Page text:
I had already heard the music of Dutch minimalist Louis Andriessen, very influential in his country both as a composer and as a teacher, but nothing really stuck in mind. I finally came to one of his recognized masterpiece, De Tijd (time). Circa 40 minutes, slow-moving at a single tempo, ritualistic with its “space” chorus and regular, pulsating punctuations of percussion separating chordal blocks (Andriessen had the image of “blue columns”). A certain stupefied fascination emerges from the obstinate, slow-moving repetitive unfolding. I have two versions, both by Reinbert de Leeuw and his Schönberg Ensemble, the premiere recording on Elektra Nonesuch (recorded in 1990 but released only in 1993), and a live remake from June 2005, both on Attacca and on the big Schönberg Ensemble commemorative set published by Etcetera in 2006. Interpretively and sonically there is little to chose between both, availability, price and liner notes all militate in favor of the Elektra Nonesuch disc.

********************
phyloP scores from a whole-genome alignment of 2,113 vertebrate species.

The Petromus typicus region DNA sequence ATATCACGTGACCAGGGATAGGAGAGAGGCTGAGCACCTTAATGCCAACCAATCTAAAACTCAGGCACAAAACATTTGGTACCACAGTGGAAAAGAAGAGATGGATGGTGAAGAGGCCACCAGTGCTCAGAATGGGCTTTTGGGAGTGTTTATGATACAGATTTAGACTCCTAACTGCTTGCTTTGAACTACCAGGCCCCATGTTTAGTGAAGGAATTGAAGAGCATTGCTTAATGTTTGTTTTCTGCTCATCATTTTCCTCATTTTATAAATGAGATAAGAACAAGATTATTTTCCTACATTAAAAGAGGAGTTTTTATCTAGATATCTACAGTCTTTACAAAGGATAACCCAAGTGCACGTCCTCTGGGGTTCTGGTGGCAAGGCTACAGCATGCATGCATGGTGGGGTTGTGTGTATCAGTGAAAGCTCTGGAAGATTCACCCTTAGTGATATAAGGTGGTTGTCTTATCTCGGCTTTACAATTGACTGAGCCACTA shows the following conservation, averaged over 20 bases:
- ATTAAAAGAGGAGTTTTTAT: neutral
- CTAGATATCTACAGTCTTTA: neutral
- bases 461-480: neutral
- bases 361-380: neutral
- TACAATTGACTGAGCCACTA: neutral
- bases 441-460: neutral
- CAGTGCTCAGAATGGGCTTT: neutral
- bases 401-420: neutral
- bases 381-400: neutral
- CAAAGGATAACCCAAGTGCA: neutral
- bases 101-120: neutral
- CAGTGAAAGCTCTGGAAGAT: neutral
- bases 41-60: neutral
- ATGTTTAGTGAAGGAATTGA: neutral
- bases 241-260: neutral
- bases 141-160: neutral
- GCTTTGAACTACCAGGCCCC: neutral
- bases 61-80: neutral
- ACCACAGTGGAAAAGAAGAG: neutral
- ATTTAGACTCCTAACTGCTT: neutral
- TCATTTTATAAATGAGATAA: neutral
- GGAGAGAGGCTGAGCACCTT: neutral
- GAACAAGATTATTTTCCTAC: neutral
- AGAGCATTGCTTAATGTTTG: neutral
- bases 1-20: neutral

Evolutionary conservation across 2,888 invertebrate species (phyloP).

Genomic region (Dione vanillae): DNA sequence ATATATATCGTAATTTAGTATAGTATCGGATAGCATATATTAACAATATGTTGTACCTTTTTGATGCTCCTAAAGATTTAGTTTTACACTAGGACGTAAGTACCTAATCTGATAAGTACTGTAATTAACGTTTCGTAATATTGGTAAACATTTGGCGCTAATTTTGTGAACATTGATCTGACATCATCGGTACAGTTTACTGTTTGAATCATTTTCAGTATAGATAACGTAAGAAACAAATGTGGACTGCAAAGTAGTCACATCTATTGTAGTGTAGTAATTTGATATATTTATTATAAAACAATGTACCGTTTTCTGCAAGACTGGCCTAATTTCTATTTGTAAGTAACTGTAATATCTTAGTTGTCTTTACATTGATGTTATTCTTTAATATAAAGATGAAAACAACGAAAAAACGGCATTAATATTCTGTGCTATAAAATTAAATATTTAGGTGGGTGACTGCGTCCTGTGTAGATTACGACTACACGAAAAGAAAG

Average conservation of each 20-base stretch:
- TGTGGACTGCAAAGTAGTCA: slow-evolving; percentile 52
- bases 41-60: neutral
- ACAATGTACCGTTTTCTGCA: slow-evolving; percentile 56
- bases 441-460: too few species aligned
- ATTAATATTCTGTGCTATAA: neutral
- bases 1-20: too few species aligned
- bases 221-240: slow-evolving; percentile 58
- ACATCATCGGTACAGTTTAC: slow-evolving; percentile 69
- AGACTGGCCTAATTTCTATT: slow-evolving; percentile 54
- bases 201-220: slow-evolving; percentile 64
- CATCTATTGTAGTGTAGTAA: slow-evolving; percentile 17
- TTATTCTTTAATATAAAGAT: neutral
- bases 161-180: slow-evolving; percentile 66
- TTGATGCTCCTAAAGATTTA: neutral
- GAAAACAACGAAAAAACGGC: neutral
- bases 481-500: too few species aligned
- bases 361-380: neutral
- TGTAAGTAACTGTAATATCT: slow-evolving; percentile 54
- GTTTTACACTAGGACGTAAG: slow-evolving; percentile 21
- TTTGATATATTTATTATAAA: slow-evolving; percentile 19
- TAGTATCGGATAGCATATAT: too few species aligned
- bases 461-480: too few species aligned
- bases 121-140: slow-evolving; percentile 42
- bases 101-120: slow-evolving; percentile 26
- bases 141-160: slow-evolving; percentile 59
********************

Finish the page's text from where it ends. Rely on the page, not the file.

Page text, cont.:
De Tijd (1980-81). Schönberg Ensemble, Percussion Group The Hague, Netherlands Chamber Choir, Reinbert De Leeuw. Ekektra Nonesuch 7559-79291-2 (1993)
De Tijd. Schönberg Ensemble & ASKO Ensemble, Reinbert De Leeuw. Attacca 25100 (2005), Etcetera KTC 9000 – CD 20 (2006)
After that, I investigated more Andriessen, first pulling out of my shelves the CD from Attacca, Louis Andriessen: Melodie (Frans Brüggen, Louis Andriessen), Symfonie voor losse snaren (Caecilia Ensemble, Ed Spanjaard). Attacca Babel 9267-6 (1992). Melodie may be somewhat too long for its material and processes, but the Symphony is an extremely fascinating piece.
I continued my exploration of Andriessen with:
Louis Andriessen: Mausoleum (1979, rev. 1981). Charles van Tassel and David Barick (baritones), Asko Ensemble & Schönberg Ensemble, Reinbert de Leeuw / Hoketus (1975-77). Ensemble Hoketus. Donemus Composers’ Voice Highlights CV 20 (1992)
Louis Andriessen: De Staat. Netherland Blazers Ensemble, Lucas Vis. NBELive NBECD022 (2008), NBELive NBE75955 CD 7 (2009)